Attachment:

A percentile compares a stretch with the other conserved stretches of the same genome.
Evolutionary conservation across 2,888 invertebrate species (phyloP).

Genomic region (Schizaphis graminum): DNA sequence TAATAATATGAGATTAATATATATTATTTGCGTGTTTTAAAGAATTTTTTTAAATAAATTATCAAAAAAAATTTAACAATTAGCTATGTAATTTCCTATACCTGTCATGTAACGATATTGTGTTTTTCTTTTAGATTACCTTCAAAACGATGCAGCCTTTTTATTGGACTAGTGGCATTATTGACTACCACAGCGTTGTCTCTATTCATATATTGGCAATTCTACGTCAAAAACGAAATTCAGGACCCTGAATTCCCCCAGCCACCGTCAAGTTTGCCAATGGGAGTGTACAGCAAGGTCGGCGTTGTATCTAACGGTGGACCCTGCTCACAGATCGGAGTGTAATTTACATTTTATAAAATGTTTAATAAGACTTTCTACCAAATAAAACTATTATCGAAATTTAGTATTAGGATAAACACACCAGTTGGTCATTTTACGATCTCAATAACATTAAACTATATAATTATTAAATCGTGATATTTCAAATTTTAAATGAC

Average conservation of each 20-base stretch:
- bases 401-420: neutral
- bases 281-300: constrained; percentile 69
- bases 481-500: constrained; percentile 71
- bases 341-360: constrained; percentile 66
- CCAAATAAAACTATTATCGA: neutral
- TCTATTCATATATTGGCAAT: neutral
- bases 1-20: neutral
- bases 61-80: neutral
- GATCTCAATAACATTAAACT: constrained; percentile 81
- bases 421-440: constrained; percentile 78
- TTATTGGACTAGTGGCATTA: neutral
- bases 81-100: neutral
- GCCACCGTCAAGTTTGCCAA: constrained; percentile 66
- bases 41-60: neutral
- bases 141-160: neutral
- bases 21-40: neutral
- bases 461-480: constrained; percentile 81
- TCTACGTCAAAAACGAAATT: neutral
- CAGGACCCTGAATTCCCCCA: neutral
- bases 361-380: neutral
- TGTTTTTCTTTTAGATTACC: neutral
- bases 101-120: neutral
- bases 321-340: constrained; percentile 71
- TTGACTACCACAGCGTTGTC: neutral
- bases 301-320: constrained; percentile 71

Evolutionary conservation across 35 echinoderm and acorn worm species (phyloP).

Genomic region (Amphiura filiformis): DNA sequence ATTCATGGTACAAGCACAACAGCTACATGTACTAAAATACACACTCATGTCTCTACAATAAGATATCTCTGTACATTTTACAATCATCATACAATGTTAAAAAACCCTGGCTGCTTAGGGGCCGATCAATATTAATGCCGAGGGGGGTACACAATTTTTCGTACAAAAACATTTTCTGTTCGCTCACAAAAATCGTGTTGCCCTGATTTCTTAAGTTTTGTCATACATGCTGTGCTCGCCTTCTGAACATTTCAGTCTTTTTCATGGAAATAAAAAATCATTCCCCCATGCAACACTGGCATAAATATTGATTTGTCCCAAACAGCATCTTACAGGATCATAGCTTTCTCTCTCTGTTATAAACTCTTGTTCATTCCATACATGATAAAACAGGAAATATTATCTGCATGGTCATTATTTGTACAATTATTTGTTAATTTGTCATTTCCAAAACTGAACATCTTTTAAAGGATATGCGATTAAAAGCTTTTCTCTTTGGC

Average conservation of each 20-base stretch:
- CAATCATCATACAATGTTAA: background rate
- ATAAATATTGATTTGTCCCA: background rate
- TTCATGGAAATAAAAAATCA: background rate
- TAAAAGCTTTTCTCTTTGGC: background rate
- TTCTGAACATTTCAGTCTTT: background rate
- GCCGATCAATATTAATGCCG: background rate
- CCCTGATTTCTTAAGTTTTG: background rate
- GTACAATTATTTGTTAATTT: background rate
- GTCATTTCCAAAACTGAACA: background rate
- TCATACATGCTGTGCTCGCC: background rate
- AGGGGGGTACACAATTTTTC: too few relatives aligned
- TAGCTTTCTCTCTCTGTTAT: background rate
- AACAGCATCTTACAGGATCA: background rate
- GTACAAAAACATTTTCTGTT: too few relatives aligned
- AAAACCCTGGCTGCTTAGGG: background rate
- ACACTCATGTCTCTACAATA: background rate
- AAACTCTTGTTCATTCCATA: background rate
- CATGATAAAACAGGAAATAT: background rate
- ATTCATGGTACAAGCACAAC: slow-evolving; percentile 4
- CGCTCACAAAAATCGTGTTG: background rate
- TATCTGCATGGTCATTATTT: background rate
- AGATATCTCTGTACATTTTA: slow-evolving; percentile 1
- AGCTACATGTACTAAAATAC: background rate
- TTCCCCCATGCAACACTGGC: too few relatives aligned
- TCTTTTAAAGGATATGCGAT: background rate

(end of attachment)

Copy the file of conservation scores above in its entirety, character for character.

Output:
A percentile compares a stretch with the other conserved stretches of the same genome.
Evolutionary conservation across 2,888 invertebrate species (phyloP).

Genomic region (Schizaphis graminum): DNA sequence TAATAATATGAGATTAATATATATTATTTGCGTGTTTTAAAGAATTTTTTTAAATAAATTATCAAAAAAAATTTAACAATTAGCTATGTAATTTCCTATACCTGTCATGTAACGATATTGTGTTTTTCTTTTAGATTACCTTCAAAACGATGCAGCCTTTTTATTGGACTAGTGGCATTATTGACTACCACAGCGTTGTCTCTATTCATATATTGGCAATTCTACGTCAAAAACGAAATTCAGGACCCTGAATTCCCCCAGCCACCGTCAAGTTTGCCAATGGGAGTGTACAGCAAGGTCGGCGTTGTATCTAACGGTGGACCCTGCTCACAGATCGGAGTGTAATTTACATTTTATAAAATGTTTAATAAGACTTTCTACCAAATAAAACTATTATCGAAATTTAGTATTAGGATAAACACACCAGTTGGTCATTTTACGATCTCAATAACATTAAACTATATAATTATTAAATCGTGATATTTCAAATTTTAAATGAC

Average conservation of each 20-base stretch:
- bases 401-420: neutral
- bases 281-300: constrained; percentile 69
- bases 481-500: constrained; percentile 71
- bases 341-360: constrained; percentile 66
- CCAAATAAAACTATTATCGA: neutral
- TCTATTCATATATTGGCAAT: neutral
- bases 1-20: neutral
- bases 61-80: neutral
- GATCTCAATAACATTAAACT: constrained; percentile 81
- bases 421-440: constrained; percentile 78
- TTATTGGACTAGTGGCATTA: neutral
- bases 81-100: neutral
- GCCACCGTCAAGTTTGCCAA: constrained; percentile 66
- bases 41-60: neutral
- bases 141-160: neutral
- bases 21-40: neutral
- bases 461-480: constrained; percentile 81
- TCTACGTCAAAAACGAAATT: neutral
- CAGGACCCTGAATTCCCCCA: neutral
- bases 361-380: neutral
- TGTTTTTCTTTTAGATTACC: neutral
- bases 101-120: neutral
- bases 321-340: constrained; percentile 71
- TTGACTACCACAGCGTTGTC: neutral
- bases 301-320: constrained; percentile 71

Evolutionary conservation across 35 echinoderm and acorn worm species (phyloP).

Genomic region (Amphiura filiformis): DNA sequence ATTCATGGTACAAGCACAACAGCTACATGTACTAAAATACACACTCATGTCTCTACAATAAGATATCTCTGTACATTTTACAATCATCATACAATGTTAAAAAACCCTGGCTGCTTAGGGGCCGATCAATATTAATGCCGAGGGGGGTACACAATTTTTCGTACAAAAACATTTTCTGTTCGCTCACAAAAATCGTGTTGCCCTGATTTCTTAAGTTTTGTCATACATGCTGTGCTCGCCTTCTGAACATTTCAGTCTTTTTCATGGAAATAAAAAATCATTCCCCCATGCAACACTGGCATAAATATTGATTTGTCCCAAACAGCATCTTACAGGATCATAGCTTTCTCTCTCTGTTATAAACTCTTGTTCATTCCATACATGATAAAACAGGAAATATTATCTGCATGGTCATTATTTGTACAATTATTTGTTAATTTGTCATTTCCAAAACTGAACATCTTTTAAAGGATATGCGATTAAAAGCTTTTCTCTTTGGC

Average conservation of each 20-base stretch:
- CAATCATCATACAATGTTAA: background rate
- ATAAATATTGATTTGTCCCA: background rate
- TTCATGGAAATAAAAAATCA: background rate
- TAAAAGCTTTTCTCTTTGGC: background rate
- TTCTGAACATTTCAGTCTTT: background rate
- GCCGATCAATATTAATGCCG: background rate
- CCCTGATTTCTTAAGTTTTG: background rate
- GTACAATTATTTGTTAATTT: background rate
- GTCATTTCCAAAACTGAACA: background rate
- TCATACATGCTGTGCTCGCC: background rate
- AGGGGGGTACACAATTTTTC: too few relatives aligned
- TAGCTTTCTCTCTCTGTTAT: background rate
- AACAGCATCTTACAGGATCA: background rate
- GTACAAAAACATTTTCTGTT: too few relatives aligned
- AAAACCCTGGCTGCTTAGGG: background rate
- ACACTCATGTCTCTACAATA: background rate
- AAACTCTTGTTCATTCCATA: background rate
- CATGATAAAACAGGAAATAT: background rate
- ATTCATGGTACAAGCACAAC: slow-evolving; percentile 4
- CGCTCACAAAAATCGTGTTG: background rate
- TATCTGCATGGTCATTATTT: background rate
- AGATATCTCTGTACATTTTA: slow-evolving; percentile 1
- AGCTACATGTACTAAAATAC: background rate
- TTCCCCCATGCAACACTGGC: too few relatives aligned
- TCTTTTAAAGGATATGCGAT: background rate